We came up with this: When you look at our song credits, everyone’s name is listed. That was from when we were supposed to be Otis Redding’s band and we left El Paso, Texas disappointed. We didn’t have money to pay our hotel bill, gas and food. My parents sent us money and after we paid off everything, we bought these Big Boy hamburgers – they were as big as a pancake. We cut them in half and split them up so each of us could eat. We always said if we got a hit record, we would do it the same way.
Something I always wanted to know: The liner notes of the All Day Music album say the song “Nappy Head” was the theme song from a movie called Ghetto Man. I always figured it was a rare blaxploitation movie. It was obviously fictitious.
[laughs] Papa Dee had this whole thing about Ghetto Man. He was like Superman, but he had to deal with issues in the ghetto.
Considering the wide range of influences on War’s music and the heavy focus on lyrical content, was it a challenge to deal with the emergence of disco later in the ’70s and early ’80s? The band was still able to crank out a few favorites in the disco era, though, like “Galaxy” and “You Got The Power.”
Disco came in and we started doing 100 BPM. We lost that magic and started going with what was Hollywood and losing our people.
I notice the personnel started changing, too.
A lot of people can’t handle success. All the different drugs, you want the adulation, you get this adrenaline rush. So to keep it, you drink or smoke, start doing cocaine or get mental issues. So what happened was, our band started falling apart. B.B. got combative and was battling with our employees, fans. We told him to take care of those issues and come back. It wasn’t long after that Charles Miller said, “This isn’t War anymore,” and he retired. The last song we recorded with all the original members together was “The Seven Tin Soldiers” from the Galaxy album. After that we got Luther Rabb on bass, Pat Rizzo [from Sly & the Family Stone] on sax and [second drummer] Ron Hammond.
Charles Miller was tragically murdered, B.B. Dickerson had left the band and Papa Dee Allen sadly passed away in the ’80s. What was the status of War in the ’80s, and did you have a personal and professional crossroads to face?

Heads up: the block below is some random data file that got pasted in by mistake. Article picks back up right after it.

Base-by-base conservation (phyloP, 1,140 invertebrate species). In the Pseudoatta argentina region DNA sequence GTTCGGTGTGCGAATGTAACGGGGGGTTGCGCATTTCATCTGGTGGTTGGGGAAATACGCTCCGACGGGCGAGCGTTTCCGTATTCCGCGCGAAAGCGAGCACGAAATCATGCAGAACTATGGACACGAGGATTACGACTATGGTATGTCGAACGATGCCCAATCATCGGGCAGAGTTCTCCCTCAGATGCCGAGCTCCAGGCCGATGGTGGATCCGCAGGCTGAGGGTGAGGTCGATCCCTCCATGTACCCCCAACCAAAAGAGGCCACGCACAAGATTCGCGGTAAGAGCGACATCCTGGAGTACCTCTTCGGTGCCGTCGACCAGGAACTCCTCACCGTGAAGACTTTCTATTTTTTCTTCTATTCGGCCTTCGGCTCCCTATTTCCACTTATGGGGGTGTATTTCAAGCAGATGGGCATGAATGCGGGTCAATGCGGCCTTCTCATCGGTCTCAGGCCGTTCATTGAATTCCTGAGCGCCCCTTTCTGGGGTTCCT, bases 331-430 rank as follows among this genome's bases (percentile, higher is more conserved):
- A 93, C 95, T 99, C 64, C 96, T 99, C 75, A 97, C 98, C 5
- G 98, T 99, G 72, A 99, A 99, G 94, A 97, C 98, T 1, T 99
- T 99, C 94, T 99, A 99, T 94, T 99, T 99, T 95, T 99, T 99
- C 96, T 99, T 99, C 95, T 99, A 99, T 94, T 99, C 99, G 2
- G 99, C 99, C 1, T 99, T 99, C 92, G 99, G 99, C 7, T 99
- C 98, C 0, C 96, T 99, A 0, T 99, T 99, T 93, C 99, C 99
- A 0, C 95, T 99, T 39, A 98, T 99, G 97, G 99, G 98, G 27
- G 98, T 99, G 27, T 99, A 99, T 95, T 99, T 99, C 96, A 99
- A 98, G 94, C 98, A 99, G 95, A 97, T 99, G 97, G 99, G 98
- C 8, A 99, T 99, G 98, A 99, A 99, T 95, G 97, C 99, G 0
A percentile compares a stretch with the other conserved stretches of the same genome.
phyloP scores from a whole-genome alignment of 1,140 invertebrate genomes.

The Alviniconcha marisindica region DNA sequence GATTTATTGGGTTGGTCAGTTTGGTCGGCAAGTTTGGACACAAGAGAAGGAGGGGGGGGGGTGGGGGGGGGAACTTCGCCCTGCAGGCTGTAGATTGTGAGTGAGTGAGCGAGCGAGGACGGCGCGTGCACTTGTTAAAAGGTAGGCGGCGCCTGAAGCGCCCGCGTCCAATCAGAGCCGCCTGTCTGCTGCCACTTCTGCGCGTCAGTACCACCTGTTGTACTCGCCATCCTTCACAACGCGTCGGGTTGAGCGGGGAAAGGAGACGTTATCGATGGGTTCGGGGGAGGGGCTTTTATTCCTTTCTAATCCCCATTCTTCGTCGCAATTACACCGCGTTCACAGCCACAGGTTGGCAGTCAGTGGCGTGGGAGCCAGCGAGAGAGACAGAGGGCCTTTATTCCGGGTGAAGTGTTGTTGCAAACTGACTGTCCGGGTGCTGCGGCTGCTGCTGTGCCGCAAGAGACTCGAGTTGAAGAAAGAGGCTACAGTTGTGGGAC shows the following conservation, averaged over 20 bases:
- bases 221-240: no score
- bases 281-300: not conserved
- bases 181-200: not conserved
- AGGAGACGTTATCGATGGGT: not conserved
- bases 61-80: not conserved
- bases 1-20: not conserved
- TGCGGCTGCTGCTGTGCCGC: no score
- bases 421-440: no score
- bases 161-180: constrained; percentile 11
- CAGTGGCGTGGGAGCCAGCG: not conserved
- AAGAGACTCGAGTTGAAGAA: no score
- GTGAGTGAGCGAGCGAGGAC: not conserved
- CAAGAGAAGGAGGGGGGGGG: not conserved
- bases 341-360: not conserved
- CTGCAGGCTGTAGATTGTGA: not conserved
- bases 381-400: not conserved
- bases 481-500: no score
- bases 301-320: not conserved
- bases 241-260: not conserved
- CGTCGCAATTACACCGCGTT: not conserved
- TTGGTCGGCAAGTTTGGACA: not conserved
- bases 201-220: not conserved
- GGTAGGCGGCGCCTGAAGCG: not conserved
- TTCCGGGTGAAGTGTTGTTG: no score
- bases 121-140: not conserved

It was June 13th, 1980 when Charles Miller transitioned. He was set up and robbed here in Long Beach. In 1983, I left the group because we had all these attorneys, but the guys in the band wouldn’t listen to them. I would read Donald Passman’s All You Need To Know About The Music Business and I’d hear “that’s how the white man do business” cracks from the band. I got tired of it and semi-retired. Being around drugs, running up and down the freeway. I took the test to study computers. Ron Hammond, Lonnie Jordan, Lee Oskar and Howard Scott were still doing gigs, just the four of them.
But today, the only original member of War still in the band is Lonnie Jordan. The other founding members are in the Low Rider Band.
About 1987, Far Out Productions got us to sign an agreement that we’d be back in the band as War. Then there was another agreement in 1993, to sign the rights to the name War back to Jerry Goldstein. They tried to get me to sign again; I never signed.
In court, the judge brought up the McCarthy law. It’s not enough to have trademarked the name – you have to have used it in commerce. I found we’d used the name War in June of 1969 on a concert poster and Far Out Productions didn’t exist until that August. But because we didn’t present it in time, they ruled against us and we didn’t own the name. The 1993 agreement put the nail in the coffin. The name War belonged to Jerry.
It seems so many bands from back in the day are fragmented and touring under different lineups and names, but advertising the musicians is tricky.
I wanted to put the original group back together and name it RAW. [Goldstein] told me if I did that, he’ll sue me. I told him, “If I name the group SHIT, you’ll sue me!” [laughs] So I named the group SOB, Same Old Band. Someone in Florida advertised us as founding members of War and we ended up in a big lawsuit. I remember when Steve Gold told us to find a name that’s small, but everyone will know who we are when they see it. I knew about trademark, so I was shocked nobody trademarked the name Low Rider Band. I trademarked Original Low Rider Band.
There’s also a book that just came out about War. It’s called Slippin’ Out Of Darkness: The Story of War. It’s on Amazon.
Almost every drummer I’ve interviewed for this column has been a part of the emergence of sampling in the late ’80s. War is one of the most heavily-sampled bands of all time. Were you compensated for those samples?
By the time we started getting paid for mechanical royalties and samples they had already released our CDs and we couldn’t go more than seven years back. But we get paid for them now.
“Heartbeat,” “Slippin’ Into Darkness,” “The World Is A Ghetto,” “Sing A Happy Song,” “Smile Happy,” “Magic Mountain” and countless other War songs were the backbone of a lot of classic hip-hop records and big hits. How did it make you feel? Was there ever a sample usage that really stood out as particularly creative to you?
I’m honored! It’s a huge compliment. Shaggy’s “It Wasn’t Me” was one. We got paid on that. But I like when rappers use “Heartbeat” because it was basically a jam.
Nice & Smooth’s “Funky For You.”
What’s your greatest memory from your time with War?
In 1973-74 I stopped and let a guy cross the street after coming out these bushes – I almost hit him. I was driving my Porsche. He had a War album up under his arm.